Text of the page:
Keith Carradine (Wild Bill Hickok)
Arriving at the camp for a date with destiny early in Season One, Hickok was portrayed as a man weary of his reputation as the fastest gun in the west. His short time in town saw him befriend Bullock and get involved in protecting Alma’s claim. He did little to back up the notion that he himself is in Deadwood as a prospector however, preferring to play cards at the Gem. His game with Jack McCall sealed his fate.
Carradine came to prominence in the ‘70s, working with Robert Altman in McCabe & Mrs. Miller, Nashville and Thieves Like Us, and with Ridley Scott on The Duellists. Significantly for Deadwood, he’d also starred in two of Walter Hill’s best films: The Long Riders (with his brothers David and Robert as the Younger clan) and Southern Comfort (with Powers Boothe). Since Deadwood he’s been Penny’s dad on The Big Bang Theory, FBI agent Frank Lundy on Dexter and a sheriff in Cowboys & Aliens.
David Milch (The Showrunner)
Milch began his career as a writer and later exec-producer on Steven Bochco’s Hill Street Blues. He later co-created NYPD Blue and Brooklyn South with Bochco, and was the sole force behind another New York cop show, the short-lived Big Apple.
After Deadwood’s cancellation he went on to co-create John From Cincinnati, in whose ten episodes he found roles for Deadwood alumni Jim Beaver, Garret Dillahunt, Dayton Callie and Paula Malcolmson. He also channelled the knowledge he’d earned as an owner of thoroughbred racehorses into the HBO drama Luck, in cahoots with Michael Mann and Dustin Hoffman. The show was well-received, but cancelled after a single season over animal safety concerns from PETA. Milch’s next project, currently at the pilot stage and again at HBO, is The Money, “a show about the corruption of the very wealthy” starring Brendan Gleason. He’s also written a screenplay for a possible film adaptation of the videogame Heavy Rain.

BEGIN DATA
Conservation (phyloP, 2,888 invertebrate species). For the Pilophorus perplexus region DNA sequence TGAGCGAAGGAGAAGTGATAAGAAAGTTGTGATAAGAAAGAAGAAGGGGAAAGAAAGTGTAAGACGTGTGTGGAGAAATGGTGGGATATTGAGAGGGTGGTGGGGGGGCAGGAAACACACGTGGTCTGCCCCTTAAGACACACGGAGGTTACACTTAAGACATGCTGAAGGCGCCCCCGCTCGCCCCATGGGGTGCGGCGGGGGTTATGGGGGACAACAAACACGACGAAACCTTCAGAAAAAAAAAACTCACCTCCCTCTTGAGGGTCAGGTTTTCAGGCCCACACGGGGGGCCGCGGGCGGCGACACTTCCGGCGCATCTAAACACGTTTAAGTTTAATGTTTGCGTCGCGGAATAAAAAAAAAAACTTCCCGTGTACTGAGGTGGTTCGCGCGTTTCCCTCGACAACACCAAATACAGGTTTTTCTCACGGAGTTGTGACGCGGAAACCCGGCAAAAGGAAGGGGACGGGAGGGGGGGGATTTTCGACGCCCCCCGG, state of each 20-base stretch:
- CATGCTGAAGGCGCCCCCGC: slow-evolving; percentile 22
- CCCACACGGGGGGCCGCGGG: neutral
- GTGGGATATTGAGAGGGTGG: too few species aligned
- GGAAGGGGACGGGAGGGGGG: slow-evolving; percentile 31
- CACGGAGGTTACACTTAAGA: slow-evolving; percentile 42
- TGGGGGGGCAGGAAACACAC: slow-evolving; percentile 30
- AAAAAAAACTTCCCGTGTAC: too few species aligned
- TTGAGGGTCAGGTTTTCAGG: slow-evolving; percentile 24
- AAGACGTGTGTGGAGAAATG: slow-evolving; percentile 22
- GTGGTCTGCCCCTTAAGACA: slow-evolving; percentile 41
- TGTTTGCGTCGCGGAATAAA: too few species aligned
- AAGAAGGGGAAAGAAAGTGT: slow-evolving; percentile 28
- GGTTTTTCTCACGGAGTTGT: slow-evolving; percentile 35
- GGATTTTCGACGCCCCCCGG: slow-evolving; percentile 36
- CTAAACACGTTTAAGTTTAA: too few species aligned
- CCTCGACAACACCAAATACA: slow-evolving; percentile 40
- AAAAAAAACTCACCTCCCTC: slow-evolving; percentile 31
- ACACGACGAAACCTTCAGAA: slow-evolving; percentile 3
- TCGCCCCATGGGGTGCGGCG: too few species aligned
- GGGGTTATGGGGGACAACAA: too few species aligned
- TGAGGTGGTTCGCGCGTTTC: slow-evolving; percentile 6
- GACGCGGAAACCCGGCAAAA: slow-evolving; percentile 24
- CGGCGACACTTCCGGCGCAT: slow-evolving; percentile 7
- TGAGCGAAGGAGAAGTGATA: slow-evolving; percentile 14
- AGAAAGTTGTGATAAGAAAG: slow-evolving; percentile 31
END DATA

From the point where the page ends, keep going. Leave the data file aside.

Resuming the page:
The legendary Walter Hill was brought in to direct and consult on Deadwood’s pilot. No stranger to Westerns, he’d previously made The Long Riders, Geronimo: An American Legend, Last Man Standing and the TV miniseries Broken Trail (as well as transposing the form to many of his modern-day action films). He’d even already filmed the story of Wild Bill, casting Jeff Bridges in the role of Hickok in 1995. Seeming to have retired disillusioned from filmmaking after 2002’s boxing drama Undisputed, he made a surprise return last year, directing Sylvester Stallone in Bullet To The Head.
Ed Bianchi (also producer) had worked on Homicide: Life On The Street, Law & Order: Special Victims Unit and The Wire. His credits since Deadwood include John From Cincinnati, Brotherhood, Heroes, Bates Motel, The Killing and Magic City.
Daniel Minahan cut his teeth on Six Feet Under and The L Word, and went on to more sweary violence on True Blood and Game Of Thrones.
Davis Guggenheim (also producer) has directing credits on NYPD Blue, ER, 24, Alias and The Shield. After Deadwood he was an exec-producer and occasional director on comedy legal drama The Defenders, and most recently has been a director and producer of documentaries (An Inconvenient Truth, Waiting For Superman). He's currently at work on a doc about Malala Yousafzai, the Pakistani schoolgirl shot by the Taliban in 2012.
Gregg Fienberg (also exec-producer) had previously worked as a producer on Twin Peaks, Seaquest 2032 and Carnivale, and went on to John From Cincinatti and True Blood. The two Milch series' remain his only directing gigs to date.
Mark Tinker (also exec-producer) had been a writer / director / producer on St Elsewhere, LA Law and NYPD Blue. He went on to John From Cincinnati, Grey's Anatomy, Private Practice and Scandal.
Steve Shill worked on Emmerdale, Eastenders, Casualty and The Bill before defecting to the States for gigs on Law & Order and The Wire. After Deadwood came the reboots of Knight Rider and V, The Tudors, Missing, Dexter and Dracula. In 2009 he directed the movie Obsessed, with Idris Elba and Beyoncé Knowles.
Alan Taylor came to Deadwood via Homicide: Life On The Street, The West Wing, Six Feet Under and Sex & The City. Afterwards came The Sopranos, Mad Men and Game Of Thrones, and most recently there was the small matter of Thor: The Dark World. He's now at work on Terminator: Genysis.